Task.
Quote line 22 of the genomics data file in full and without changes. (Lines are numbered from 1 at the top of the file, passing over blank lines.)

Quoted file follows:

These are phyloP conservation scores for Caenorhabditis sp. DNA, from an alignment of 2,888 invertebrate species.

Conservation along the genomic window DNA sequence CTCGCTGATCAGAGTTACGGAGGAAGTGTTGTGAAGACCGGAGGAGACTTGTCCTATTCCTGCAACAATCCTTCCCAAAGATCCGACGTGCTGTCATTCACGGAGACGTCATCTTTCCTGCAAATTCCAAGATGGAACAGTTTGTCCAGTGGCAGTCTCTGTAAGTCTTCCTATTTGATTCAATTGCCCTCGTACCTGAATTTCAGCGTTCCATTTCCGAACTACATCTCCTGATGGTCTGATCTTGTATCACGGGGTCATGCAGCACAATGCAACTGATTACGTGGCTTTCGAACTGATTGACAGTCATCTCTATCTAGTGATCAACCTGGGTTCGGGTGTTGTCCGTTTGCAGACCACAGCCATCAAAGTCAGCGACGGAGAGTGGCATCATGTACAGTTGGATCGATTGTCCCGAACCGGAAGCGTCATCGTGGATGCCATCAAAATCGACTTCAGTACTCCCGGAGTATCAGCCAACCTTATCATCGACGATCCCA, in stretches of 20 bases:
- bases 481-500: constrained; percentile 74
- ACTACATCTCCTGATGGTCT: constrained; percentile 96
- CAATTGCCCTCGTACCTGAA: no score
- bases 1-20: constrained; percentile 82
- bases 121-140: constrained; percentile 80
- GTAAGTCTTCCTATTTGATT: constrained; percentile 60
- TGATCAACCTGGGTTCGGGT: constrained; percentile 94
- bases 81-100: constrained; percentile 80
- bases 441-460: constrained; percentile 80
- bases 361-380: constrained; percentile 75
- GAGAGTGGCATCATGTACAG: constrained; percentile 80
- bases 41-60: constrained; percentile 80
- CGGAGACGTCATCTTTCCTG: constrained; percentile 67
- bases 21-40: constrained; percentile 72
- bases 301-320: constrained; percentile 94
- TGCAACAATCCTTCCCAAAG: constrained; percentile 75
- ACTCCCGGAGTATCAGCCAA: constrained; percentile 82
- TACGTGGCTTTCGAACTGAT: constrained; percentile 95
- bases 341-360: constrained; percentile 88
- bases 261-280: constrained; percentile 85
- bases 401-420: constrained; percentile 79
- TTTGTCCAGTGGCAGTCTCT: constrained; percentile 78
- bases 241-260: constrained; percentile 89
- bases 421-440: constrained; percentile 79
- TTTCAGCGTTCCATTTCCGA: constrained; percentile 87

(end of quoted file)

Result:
- bases 261-280: constrained; percentile 85